Those working to improve communities know that economics plays a big part in a person’s overall health. People living in or near poverty have difficulty accessing affordable housing, healthy food, consistent medical care, and basic transportation. Community Commons has the data and tools you need to assess your community’s economic health and start addressing the factors the can improve the lives of citizens.
1. Explore the types and sources of economic data
A number of factors influence on community’s economic situation. Our Economy channel captures the breadth and depth of the issue by highlighting stories and data that speak to economy. Explore this space as an introduction.
Our unique public-use data engine has hundreds of economic data layers. We make it easy to find the data you are looking for and even easier to browse the data you didn’t know you had access to.
To search, go straight to our data list and enter key words like economic, income, employment, poverty, or housing. Or search data sources such as American Community Survey, Bureau of Economic Analysis, or US Department of Labor.
To browse, visit our Map Room, choose browse by topic, and the click on the drop downs to explore.
2. Look at the data from a variety of viewpoints
Now that you’ve found the data, let our visualizations make economic data accessible to all of your stakeholders. A table of employment data can be viewed in a table or graph format as seen below.
Change-over-time views are a great way to track improvements or see where an area is falling behind.
Here’s another example where a data visualization really tells a story of economic hardship.
Dials are another visualization that allows communities to see how they compare to the rest of their state or the US as a whole.
All of these visualizations are available within a Community Health Needs Assessment report. The reports are easy to make by clicking on a few drop down menus and you get all kinds of data tables and visualizations for one or more counties for every state in the US. The reports can be saved and downloaded and the visualizations can be pasted into a report or presentation format.
Not all of our economic data can be found in CHNA reports, however, but you can access data tables within the data by following these steps.
Which brings us to maps! Our member created Map Gallery has over 1,900 user maps, but when accessed through the Economy channel, the focus is narrowed to just those tagged or titled with economic issues. Visit our Economic Map Gallery now or check out a few examples below of the types of maps you will find. Click on any of the interactive maps and zoom to your area to see the data for your own community.
3. Overlay economic data with a Vulnerable Populations Footprint
Our Vulnerable Population Footprint (VPF) tool allows you to locate areas of concern for vulnerable populations and health disparities in your community based on two key indicators—poverty rate and educational attainment. We have a great printable tutorial page on how to create and save your area’s VPF.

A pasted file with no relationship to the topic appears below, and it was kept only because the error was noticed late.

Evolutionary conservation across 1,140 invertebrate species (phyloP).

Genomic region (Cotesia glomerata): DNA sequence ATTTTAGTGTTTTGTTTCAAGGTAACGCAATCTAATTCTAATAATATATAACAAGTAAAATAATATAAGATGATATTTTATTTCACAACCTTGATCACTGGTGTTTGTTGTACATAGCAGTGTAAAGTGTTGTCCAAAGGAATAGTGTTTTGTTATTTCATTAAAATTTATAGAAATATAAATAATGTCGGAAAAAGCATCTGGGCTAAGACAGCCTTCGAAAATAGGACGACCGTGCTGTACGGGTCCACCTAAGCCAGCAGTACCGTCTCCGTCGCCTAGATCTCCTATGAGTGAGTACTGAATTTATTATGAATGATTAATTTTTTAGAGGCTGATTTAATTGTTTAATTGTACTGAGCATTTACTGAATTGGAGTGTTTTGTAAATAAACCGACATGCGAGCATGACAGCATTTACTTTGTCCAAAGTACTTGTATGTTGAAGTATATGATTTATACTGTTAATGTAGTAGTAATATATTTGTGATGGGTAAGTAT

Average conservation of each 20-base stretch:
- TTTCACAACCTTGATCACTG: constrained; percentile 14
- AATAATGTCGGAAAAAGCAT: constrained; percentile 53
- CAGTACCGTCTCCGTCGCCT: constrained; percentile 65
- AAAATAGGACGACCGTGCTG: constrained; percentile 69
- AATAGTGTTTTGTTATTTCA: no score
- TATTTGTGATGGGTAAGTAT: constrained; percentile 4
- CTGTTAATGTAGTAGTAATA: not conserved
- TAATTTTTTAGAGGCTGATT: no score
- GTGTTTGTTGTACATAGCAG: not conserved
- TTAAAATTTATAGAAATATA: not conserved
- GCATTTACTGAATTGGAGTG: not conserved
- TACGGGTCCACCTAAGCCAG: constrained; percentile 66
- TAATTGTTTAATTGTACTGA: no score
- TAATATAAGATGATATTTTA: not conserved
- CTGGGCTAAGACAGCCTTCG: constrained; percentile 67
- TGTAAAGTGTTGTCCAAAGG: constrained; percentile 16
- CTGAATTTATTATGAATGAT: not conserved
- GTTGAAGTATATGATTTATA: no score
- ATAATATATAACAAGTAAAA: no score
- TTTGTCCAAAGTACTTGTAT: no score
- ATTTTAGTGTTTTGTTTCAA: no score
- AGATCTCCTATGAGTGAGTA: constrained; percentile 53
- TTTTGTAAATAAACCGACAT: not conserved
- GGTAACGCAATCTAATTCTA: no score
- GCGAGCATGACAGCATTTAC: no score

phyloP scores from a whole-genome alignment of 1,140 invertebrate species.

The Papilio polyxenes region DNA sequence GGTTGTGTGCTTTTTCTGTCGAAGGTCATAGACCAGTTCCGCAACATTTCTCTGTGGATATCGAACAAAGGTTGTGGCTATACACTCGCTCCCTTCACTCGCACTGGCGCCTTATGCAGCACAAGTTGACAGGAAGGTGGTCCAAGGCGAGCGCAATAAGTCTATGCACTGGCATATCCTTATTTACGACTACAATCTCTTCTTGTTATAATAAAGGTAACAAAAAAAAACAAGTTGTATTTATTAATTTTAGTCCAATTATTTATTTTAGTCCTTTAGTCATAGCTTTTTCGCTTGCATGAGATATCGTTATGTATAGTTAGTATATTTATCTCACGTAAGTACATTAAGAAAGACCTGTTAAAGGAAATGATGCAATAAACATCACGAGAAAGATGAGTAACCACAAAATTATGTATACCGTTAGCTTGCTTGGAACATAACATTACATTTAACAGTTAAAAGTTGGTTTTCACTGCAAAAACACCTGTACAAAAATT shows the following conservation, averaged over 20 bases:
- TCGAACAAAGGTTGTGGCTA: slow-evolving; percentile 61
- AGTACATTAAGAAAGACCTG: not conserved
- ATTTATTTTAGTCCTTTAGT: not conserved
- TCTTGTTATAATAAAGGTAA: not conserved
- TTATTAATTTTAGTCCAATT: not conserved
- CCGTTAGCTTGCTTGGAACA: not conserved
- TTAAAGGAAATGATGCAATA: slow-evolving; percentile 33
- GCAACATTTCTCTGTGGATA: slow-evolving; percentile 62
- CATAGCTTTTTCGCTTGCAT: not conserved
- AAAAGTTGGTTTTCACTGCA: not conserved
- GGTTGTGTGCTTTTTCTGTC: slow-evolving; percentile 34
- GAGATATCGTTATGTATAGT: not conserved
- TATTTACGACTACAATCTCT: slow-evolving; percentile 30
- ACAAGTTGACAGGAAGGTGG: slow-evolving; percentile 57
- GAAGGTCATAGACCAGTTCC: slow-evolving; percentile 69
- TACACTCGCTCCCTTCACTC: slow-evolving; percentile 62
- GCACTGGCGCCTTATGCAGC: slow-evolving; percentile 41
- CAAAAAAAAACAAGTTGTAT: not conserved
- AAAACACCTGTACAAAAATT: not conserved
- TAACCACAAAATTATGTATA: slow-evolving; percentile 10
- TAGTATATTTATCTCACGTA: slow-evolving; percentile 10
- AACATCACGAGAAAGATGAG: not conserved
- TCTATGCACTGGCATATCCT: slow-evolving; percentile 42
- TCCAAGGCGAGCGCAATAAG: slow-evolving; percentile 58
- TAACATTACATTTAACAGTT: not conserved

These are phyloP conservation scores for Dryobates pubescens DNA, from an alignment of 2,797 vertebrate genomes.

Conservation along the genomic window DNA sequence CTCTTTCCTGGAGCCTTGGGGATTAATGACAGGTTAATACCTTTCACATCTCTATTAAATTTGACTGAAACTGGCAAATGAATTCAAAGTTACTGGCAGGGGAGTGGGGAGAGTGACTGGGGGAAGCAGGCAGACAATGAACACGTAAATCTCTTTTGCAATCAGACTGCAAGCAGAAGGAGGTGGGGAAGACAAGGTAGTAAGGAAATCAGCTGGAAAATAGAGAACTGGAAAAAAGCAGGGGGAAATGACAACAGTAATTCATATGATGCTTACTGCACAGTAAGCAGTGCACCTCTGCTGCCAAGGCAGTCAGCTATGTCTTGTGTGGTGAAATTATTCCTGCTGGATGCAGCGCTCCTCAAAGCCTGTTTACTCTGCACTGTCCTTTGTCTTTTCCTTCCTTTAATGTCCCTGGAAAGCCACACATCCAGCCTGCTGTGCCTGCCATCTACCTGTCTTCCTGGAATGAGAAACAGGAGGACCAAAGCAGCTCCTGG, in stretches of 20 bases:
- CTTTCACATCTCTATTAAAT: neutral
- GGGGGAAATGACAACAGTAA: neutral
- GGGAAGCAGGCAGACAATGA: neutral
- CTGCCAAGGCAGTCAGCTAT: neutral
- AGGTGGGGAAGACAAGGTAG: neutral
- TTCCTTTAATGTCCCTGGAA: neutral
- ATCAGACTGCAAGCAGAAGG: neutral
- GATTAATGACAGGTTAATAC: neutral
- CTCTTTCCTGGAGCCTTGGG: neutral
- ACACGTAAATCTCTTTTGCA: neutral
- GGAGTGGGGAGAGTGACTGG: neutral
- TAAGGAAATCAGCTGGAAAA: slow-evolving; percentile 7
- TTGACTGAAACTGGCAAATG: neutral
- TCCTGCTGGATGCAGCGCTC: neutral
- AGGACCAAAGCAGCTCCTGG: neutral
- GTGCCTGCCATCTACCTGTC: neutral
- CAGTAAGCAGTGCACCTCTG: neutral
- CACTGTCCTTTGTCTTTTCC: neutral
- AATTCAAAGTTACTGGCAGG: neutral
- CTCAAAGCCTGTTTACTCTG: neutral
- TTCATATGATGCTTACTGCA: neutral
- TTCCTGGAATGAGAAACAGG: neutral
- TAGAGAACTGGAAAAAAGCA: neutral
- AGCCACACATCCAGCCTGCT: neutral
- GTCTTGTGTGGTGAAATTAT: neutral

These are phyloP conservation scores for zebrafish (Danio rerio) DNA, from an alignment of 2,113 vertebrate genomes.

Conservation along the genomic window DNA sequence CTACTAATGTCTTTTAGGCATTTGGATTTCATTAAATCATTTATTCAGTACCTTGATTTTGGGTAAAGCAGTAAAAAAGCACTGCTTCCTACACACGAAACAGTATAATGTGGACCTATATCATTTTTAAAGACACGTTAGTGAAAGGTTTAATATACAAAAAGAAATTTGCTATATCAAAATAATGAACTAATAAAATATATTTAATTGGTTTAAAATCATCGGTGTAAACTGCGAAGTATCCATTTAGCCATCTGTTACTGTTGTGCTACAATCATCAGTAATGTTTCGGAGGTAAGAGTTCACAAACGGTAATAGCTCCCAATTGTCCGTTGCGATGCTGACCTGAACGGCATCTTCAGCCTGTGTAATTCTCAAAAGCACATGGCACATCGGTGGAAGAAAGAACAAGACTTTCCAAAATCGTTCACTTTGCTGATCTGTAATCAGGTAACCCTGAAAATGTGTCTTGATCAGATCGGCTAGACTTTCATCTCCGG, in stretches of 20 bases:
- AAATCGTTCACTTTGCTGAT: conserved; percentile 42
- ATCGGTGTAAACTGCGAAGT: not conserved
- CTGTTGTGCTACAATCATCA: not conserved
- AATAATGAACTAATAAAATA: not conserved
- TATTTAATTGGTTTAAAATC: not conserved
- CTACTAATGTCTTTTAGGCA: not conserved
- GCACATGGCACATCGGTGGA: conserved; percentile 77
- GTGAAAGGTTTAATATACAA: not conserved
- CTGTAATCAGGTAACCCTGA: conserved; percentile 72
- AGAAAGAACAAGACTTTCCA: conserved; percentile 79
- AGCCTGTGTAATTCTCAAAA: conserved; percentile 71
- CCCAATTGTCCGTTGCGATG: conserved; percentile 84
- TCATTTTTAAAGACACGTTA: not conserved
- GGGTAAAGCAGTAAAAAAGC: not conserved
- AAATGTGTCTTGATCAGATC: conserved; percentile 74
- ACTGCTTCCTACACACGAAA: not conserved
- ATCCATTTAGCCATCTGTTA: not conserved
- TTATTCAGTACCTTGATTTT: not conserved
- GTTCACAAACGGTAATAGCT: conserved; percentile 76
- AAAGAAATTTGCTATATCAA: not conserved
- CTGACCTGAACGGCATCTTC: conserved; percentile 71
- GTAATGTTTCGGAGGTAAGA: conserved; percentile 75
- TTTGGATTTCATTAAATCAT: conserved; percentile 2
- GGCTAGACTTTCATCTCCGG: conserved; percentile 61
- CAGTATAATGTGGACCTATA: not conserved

Once you have identified your VPF, you can then use it with other data to see where to focus your change efforts. For example, below is the VPF for Las Vegas. The dark brown areas indicate the intersection of high poverty and low education attainment.
Once the footprint is saved, it can then be placed on top of other data layers to get an even deeper picture of health disparities in the Las Vegas area. The maps below illustrate this.
The interactive maps also allow you click on any geography, such as census tract or whole county, and see details about the data.
4. Use the data to create change
Whether you’re interested in wage issues, learning more about children in poverty, or assessing access to the social safety network, our economic features are carefully curated and full of maps and data that illustrate how to bring data visualization to your change efforts.
As a Commons user, you also have access to several public Hubs that organizations have utilized as a way to share their interactive reports with those working for community improvements. The Women’s Foundation report addresses issues affecting the economic well-being of women and their families in Missouri. The Community Action Partnership has made their interactive Community Needs Assessment Tool available to anyone and is a great source of secondary data related to economic issues. The Missouri Housing Development Commission report also lets you interact with their data and view key housing findings.
Would you like to contribute to the movement? Start by creating some maps for the Map Gallery and post a few questions with them. Or maybe create and download an economic report for your community. Show it around and get some feedback. Did you learn anything or did it raise new questions? Want to write about it? Contact us for guidelines on how to write a Guest Voice. The Commons is here for everyone. It’s time to get ideas, lessons, and experiences pulled together so we can collaborate with, learn from, and make change alongside each other. You in?